Author Cate Beauman shares her tragedies and triumphs on the road to becoming a published author.
I often hear others in the industry mention their love of the written word or how they knew they wanted to write stories for as long as they can remember. In my case, neither of those statements quite rings true. I hated reading as a young girl. It wasn’t until I was twenty that I had any desire to pick up a book and read for pleasure. I also never knew I wanted to be a storyteller until five short years ago.
For most of my adult life, I worked with children with moderate to severe special needs. I loved it. Then we moved to a new state and the career I had chosen turned into a nightmare. My new job was awful and I resigned after a month of coming home in tears every day. For about two weeks, I binge ate chocolate and reread my favorite Nora Roberts novels. And then an idea clicked. I decided I was going to be a writer and tell fascinating stories just like my most favorite author.
My husband came home from work and I shared my new ambition. I think he thought I had lost my mind, but he supported me anyway and has continued to be my biggest champion.
For weeks I sat at my computer, typing away, having no real idea of what I was doing, but I loved it and how hard could it be, anyway? For a long time, I thought I was a storytelling genius—that one person who could write down their words and would instantly be picked up for a writing contract as soon as I got my work into the right hands. Wrong!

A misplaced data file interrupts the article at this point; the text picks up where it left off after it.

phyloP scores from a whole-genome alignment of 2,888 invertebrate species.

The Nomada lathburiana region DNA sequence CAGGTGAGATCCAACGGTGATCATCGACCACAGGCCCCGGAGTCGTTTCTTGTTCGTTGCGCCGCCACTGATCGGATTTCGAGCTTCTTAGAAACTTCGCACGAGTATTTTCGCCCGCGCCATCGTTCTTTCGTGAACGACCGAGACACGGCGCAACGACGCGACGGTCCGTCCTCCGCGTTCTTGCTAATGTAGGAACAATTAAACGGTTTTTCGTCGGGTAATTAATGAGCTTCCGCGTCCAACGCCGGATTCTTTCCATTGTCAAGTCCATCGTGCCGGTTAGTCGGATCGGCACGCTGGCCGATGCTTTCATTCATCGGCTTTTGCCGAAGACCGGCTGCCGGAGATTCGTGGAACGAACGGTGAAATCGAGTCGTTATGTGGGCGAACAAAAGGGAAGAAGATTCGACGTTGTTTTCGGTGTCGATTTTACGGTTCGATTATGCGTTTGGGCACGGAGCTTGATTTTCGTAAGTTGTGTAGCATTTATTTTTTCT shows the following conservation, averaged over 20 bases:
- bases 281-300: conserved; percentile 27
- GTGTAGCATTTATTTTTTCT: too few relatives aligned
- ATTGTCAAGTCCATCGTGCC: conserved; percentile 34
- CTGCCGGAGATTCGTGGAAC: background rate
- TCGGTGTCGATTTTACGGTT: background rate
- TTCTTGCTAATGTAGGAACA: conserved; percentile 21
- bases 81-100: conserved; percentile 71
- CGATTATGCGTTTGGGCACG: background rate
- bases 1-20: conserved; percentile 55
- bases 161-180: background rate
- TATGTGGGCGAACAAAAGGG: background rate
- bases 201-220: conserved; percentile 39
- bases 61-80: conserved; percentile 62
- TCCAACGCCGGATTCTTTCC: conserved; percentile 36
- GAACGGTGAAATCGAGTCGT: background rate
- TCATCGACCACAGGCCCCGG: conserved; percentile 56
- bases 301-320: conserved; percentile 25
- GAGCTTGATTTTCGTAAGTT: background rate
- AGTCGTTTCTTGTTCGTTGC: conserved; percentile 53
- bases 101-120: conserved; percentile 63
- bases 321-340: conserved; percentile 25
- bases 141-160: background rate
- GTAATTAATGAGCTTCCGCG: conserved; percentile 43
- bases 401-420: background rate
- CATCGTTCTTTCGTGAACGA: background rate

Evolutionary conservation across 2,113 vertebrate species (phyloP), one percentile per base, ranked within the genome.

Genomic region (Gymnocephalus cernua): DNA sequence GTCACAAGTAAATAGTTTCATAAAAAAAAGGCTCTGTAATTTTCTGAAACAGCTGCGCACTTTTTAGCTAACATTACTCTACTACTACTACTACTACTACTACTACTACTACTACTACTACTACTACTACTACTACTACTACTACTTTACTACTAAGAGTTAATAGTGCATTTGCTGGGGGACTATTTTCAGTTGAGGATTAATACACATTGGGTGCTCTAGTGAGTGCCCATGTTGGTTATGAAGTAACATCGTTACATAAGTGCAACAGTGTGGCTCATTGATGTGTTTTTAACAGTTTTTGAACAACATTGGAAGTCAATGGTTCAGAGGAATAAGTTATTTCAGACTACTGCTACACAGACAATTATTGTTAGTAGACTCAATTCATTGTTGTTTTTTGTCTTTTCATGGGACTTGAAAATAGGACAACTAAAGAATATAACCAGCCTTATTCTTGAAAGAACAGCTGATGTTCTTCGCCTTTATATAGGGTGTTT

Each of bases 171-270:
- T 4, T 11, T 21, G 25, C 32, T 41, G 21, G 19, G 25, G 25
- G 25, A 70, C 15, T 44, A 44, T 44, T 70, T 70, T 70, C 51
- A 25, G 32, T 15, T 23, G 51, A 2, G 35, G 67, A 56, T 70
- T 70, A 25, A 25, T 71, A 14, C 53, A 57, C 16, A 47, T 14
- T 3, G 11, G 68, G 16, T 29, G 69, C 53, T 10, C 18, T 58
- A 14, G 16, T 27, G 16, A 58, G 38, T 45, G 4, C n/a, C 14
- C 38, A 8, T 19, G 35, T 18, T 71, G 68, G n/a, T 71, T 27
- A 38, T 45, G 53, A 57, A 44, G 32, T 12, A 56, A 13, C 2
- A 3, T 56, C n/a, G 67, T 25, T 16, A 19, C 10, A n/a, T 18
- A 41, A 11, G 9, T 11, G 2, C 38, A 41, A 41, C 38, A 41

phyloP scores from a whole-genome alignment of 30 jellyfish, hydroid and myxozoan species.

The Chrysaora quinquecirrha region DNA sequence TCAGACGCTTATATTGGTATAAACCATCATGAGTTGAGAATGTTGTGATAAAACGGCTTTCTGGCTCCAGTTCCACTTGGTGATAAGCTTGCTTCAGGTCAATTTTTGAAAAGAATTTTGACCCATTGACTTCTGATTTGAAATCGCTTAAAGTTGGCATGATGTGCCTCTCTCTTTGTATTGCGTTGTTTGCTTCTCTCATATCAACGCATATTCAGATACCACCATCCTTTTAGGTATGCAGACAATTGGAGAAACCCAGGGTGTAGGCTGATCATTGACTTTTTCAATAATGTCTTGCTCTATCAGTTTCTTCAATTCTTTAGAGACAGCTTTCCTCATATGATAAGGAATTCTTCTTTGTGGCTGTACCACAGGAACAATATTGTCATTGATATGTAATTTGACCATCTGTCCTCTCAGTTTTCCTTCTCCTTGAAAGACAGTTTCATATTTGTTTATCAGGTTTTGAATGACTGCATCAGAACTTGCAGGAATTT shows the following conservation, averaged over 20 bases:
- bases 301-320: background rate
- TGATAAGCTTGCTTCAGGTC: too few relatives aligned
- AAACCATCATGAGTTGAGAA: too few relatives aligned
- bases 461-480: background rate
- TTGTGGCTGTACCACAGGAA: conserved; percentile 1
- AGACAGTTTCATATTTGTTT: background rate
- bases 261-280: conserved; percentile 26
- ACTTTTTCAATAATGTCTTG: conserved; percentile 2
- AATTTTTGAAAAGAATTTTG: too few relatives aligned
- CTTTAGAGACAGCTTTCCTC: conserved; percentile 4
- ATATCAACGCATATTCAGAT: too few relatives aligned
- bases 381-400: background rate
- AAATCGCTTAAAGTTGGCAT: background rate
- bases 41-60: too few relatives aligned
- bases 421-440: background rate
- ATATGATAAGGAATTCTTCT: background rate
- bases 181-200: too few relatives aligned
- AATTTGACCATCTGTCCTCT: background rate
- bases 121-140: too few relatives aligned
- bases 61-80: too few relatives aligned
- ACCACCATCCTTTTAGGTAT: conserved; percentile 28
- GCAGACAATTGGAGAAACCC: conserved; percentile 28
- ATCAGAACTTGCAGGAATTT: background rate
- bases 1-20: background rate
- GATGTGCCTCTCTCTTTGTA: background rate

I finished my first draft and joined an online writing community where I could trade critiques with other writers. I learned so much and realized I had a long way to go to improve my craft. I rewrote my novel twice before I sent it off for professional editing. And the editor emailed me the next day to tell me not to give up my day job and refused my manuscript.
For a good two weeks I went back to the chocolate and Nora books and was ready to give up, but my champion reminded me that an editor is just a human being with an opinion. Thankfully, I resubmitted my work to a new editor and he got started right away. While my editor helped me clean up my project, I got started on the next story, then the next. Within a year and a half, I had three completed novels on my hands and wavered on what I should do with them. Continue reading